Ombudsman is a big-time protection racket

About a year ago, a high-ranking official of the Ombudsman from Manila visited me at the Iloilo Capitol to obtain my affirmation of the graft charges I had filed against Augusto Boboy Syjuco, Judy Jalbuena Syjuco, et al regarding the P6.2 million ghost purchase of 1,582 units of Nokia 1100 cellular phones purportedly for a communication system in the 2nd district of Iloilo.

I was filled with excitement as this official revealed that his unit’s investigation validated my findings that Syjuco had orchestrated this ghost purchase using funds from the Department of Transportation and Communications (DOTC) by having the signature of then Sta. Barbara town mayor Isabelo Maquino on the invoice property receipt to make it appear that the cell phone units had been delivered.

This Ombudsman official also interviewed Mayor Maquino to confirm the forgery of his signature. Mayor Maquino was then asked to execute an affidavit on the matter to be made part and parcel of the case that was in the final stages before being submitted to his superiors. There was no stopping the filing of the case, the official told me.

Nothing happened since then. At that stage, the investigation work was all but finished, and a review of the findings and recommendations should really have taken more than a week. Apparently, the case got buried in the growing pile of graft cases that only gather dust in the records store room of Ombudsman Merceditas Gutierrez. If Gutierrez was serious about eradicating corruption, that case would have made a good example.

That cell phone anomaly case created a big uproar in Iloilo. But the Syjucos just hunkered down, and the issue died a natural death. It died with the inaction, apparently deliberate, of the Ombudsman. It’s the latest of the frustrating battles I had fought against the corruption of Boboy Syjuco. Previous cases I had filed against him, including one pertaining to the fertilizer fund scam, have either been dismissed “for failure to prove his involvement” or simply slept in the backrooms of the agency.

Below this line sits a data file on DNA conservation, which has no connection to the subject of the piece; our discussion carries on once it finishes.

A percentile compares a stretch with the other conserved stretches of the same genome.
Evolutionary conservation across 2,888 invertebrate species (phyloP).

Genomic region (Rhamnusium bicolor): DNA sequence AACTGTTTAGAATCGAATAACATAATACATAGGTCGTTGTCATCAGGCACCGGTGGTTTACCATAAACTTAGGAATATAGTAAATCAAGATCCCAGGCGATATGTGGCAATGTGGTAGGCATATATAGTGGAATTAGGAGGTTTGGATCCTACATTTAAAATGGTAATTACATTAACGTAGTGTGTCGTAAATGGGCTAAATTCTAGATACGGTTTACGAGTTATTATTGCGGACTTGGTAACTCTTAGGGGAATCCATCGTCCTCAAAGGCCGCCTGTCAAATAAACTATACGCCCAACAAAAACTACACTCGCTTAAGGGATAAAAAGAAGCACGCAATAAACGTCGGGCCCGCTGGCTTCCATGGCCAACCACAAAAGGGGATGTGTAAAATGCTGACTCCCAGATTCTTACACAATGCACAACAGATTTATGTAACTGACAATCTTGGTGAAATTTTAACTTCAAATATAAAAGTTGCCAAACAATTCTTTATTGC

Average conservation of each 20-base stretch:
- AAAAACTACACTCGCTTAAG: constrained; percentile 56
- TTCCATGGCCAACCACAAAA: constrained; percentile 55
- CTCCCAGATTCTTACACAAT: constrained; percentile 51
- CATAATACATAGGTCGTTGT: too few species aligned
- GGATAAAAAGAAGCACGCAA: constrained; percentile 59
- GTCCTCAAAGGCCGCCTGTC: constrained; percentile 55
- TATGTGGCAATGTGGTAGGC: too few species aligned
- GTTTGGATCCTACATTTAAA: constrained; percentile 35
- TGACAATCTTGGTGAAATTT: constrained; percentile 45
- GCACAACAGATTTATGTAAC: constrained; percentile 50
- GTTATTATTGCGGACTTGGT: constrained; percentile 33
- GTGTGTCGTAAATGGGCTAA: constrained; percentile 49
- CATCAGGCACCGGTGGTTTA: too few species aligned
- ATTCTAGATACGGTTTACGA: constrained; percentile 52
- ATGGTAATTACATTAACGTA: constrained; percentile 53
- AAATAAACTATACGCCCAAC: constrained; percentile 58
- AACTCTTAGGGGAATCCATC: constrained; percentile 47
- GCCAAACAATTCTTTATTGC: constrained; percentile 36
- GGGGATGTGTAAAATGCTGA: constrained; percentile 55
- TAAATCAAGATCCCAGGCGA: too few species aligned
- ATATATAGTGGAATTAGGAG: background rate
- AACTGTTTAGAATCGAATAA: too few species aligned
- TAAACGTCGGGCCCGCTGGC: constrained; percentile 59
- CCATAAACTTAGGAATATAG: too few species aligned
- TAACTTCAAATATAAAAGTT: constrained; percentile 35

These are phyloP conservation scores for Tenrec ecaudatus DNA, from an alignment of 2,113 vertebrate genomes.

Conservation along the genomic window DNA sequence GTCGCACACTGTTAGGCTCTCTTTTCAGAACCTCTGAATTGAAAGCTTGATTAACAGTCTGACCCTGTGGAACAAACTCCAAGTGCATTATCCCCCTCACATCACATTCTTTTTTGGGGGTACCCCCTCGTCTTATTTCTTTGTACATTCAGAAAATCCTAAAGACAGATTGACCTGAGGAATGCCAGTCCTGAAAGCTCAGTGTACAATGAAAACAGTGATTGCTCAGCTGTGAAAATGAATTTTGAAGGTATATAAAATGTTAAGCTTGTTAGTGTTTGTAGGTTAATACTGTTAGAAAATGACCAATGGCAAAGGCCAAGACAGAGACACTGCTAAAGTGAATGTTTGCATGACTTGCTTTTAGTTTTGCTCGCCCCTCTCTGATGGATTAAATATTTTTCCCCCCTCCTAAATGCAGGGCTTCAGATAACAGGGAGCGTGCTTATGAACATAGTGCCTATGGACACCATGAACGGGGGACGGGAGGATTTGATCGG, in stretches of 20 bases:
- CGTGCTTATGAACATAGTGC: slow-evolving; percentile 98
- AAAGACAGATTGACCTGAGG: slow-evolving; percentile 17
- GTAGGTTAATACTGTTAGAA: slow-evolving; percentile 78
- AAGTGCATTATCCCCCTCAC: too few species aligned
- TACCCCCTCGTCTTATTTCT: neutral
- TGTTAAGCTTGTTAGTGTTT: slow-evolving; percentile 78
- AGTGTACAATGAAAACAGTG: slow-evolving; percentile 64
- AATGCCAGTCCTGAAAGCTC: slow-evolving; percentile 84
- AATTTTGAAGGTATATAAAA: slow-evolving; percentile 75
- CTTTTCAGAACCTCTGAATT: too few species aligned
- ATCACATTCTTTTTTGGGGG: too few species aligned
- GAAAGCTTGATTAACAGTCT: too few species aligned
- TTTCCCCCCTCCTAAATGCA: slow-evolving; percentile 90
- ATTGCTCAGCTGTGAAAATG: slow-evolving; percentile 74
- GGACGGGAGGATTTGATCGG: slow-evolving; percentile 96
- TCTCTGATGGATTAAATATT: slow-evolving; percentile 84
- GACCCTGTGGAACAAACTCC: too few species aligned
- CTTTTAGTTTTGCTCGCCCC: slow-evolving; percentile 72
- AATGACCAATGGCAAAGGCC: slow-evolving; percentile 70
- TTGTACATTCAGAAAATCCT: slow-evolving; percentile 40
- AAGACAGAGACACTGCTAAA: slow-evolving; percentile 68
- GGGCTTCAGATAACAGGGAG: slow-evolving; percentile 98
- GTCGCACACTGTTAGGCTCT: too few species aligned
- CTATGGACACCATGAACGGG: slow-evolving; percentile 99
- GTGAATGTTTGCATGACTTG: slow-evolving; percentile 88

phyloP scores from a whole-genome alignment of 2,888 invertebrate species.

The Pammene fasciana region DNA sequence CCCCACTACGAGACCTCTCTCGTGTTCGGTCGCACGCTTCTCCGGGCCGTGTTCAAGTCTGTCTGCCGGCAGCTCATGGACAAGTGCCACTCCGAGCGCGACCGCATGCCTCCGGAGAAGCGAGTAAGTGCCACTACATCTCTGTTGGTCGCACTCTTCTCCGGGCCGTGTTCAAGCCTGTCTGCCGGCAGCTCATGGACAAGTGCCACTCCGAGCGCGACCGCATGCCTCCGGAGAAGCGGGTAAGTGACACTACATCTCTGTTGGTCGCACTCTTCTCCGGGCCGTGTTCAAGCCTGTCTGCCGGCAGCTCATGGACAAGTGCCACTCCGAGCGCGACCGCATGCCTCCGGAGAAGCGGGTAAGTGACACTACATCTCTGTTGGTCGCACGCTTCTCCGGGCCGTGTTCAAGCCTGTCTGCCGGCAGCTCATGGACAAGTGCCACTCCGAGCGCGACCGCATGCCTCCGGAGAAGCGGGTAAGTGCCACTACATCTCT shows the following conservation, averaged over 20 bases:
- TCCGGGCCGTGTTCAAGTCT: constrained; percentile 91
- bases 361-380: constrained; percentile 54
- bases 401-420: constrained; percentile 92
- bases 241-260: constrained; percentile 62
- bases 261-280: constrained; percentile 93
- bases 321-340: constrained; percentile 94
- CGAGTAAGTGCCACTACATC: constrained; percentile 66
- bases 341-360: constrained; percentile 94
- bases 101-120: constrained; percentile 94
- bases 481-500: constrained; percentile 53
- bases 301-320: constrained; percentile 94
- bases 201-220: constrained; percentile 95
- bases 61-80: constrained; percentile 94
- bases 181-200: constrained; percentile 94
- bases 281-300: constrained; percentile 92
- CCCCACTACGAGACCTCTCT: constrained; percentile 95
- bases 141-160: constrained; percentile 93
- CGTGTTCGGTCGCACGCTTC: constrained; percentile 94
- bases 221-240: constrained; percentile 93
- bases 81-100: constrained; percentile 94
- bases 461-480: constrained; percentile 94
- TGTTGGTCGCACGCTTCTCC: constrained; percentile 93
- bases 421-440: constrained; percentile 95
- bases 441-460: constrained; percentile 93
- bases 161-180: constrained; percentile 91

Knowing how Syjuco operates, I can surmise that these cases suffered from the same fate as the many other scandals that are now hogging the headlines — the Ligot and Garcia ill-gotten wealth controversies, among others. The Ombudsman is a big-time protection racket where graft cases against clear plunderers and thieves in government are just swept under the rug, obviously for a fee. Such protection isn’t cheap. Through the grapevine, I was told each “areglo” is worth millions of pesos, depending on the gravity of the case.

But I am not totally unhappy. Now, Gutierrez is being hailed before the House justice committee to account for her alleged malfeasances. This is the revenge of the entire Filipino people who were deprived of the services of a true Ombudsman. She sold the Filipino people to the plunderers; she will have to pay for that sin.

About Manuel "Boy" Mejorada
Manuel "Boy" Mejorada is a journalist and social media activist. A former Iloilo provincial administrator, he is now waging a crusade against corruption and narco-politics.

4 Responses to Ombudsman is a big-time protection racket

  1. pet melliza says:

    Contrast the slothfullness of the Ombudsman in your case to that of the mysterious haste with which they did in the case of People’s Graftwatch of Iloilo, Inc. vs Jaime Esmeralda, et al.